Lai, C. L. et al. Telbivudine versus lamivudine in patients with chronic hepatitis B. N Engl J Med 357, 2576–2588 (2007).
MacKinnon, D. P. & Dwyer, J. H. Estimating mediated effects in prevention studies. Evaluation review 17, 144–158 (1993).
Zeb, I. et al. Nonalcoholic Fatty Liver Disease and Incident Cardiac Events: The Multi-Ethnic Study of Atherosclerosis. J Am Coll Cardiol 67, 1965–1966 (2016).
Ekstedt, M. et al. Fibrosis stage is the strongest predictor for disease-specific mortality in NAFLD after up to 33 years of follow-up. Hepatology 61, 1547–1554 (2015).
Ekstedt, M. et al. Long-term follow-up of patients with NAFLD and elevated liver enzymes. Hepatology 44, 865–873 (2006).
Pickhardt, P. J. et al. Natural history of hepatic steatosis: observed outcomes for subsequent liver and cardiovascular complications. AJR Am J Roentgenol 202, 752–758 (2014).
Kim, D., Kim, W. R., Kim, H. J. & Therneau, T. M. Association between noninvasive fibrosis markers and mortality among adults with nonalcoholic fatty liver disease in the United States. Hepatology 57, 1357–1365 (2013).
Emre, A. et al. Impact of Nonalcoholic Fatty Liver Disease on Myocardial Perfusion in Nondiabetic Patients Undergoing Primary Percutaneous Coronary Intervention for ST-Segment Elevation Myocardial Infarction. Am J Cardiol 116, 1810–1814 (2015).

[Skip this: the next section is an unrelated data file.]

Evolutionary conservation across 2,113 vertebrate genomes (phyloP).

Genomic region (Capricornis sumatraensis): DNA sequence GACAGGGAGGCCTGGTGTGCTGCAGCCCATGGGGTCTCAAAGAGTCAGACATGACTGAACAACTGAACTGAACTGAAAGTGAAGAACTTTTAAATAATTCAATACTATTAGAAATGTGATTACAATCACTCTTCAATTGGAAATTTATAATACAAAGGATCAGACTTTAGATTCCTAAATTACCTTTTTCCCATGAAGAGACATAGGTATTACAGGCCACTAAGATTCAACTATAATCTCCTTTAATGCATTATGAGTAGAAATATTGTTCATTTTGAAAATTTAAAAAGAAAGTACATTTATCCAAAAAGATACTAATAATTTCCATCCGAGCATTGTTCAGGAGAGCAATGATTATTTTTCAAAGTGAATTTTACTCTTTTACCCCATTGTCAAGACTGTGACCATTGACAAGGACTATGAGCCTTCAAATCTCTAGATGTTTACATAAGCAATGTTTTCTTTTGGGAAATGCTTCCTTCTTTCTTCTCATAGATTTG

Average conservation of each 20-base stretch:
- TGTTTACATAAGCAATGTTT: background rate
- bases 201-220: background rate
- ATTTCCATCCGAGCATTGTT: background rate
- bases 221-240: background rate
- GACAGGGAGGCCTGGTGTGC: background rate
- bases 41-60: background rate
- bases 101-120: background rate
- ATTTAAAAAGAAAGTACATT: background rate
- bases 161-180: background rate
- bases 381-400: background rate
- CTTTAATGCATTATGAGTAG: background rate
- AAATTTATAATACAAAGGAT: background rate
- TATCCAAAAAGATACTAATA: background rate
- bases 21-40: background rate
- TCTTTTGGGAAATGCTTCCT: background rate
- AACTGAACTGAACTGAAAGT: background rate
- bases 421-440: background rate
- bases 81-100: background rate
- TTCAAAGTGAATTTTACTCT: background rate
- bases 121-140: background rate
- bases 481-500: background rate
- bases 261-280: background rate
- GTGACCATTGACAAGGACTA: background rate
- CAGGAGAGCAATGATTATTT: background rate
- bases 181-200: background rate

Milic, S., Lulic, D. & Stimac, D. Non-alcoholic fatty liver disease and obesity: biochemical, metabolic and clinical presentations. World J Gastroenterol 20, 9330–9337 (2014).
Chen, C. H., Nien, C. K., Yang, C. C. & Yeh, Y. H. Association between nonalcoholic fatty liver disease and coronary artery calcification. Dig Dis Sci 55, 1752–1760 (2010).
Kim, D. et al. Nonalcoholic fatty liver disease is associated with coronary artery calcification. Hepatology 56, 605–613 (2012).
Sung, K. C., Wild, S. H., Kwag, H. J. & Byrne, C. D. Fatty liver, insulin resistance, and features of metabolic syndrome: relationships with coronary artery calcium in 10,153 people. Diabetes Care 35, 2359–2364 (2012).
VanWagner, L. B. et al. Associations between nonalcoholic fatty liver disease and subclinical atherosclerosis in middle-aged adults: the Coronary Artery Risk Development in Young Adults Study. Atherosclerosis 235, 599–605 (2014).
Greenland, P., LaBree, L., Azen, S. P., Doherty, T. M. & Detrano, R. C. Coronary artery calcium score combined with Framingham score for risk prediction in asymptomatic individuals. JAMA 291, 210–215 (2004).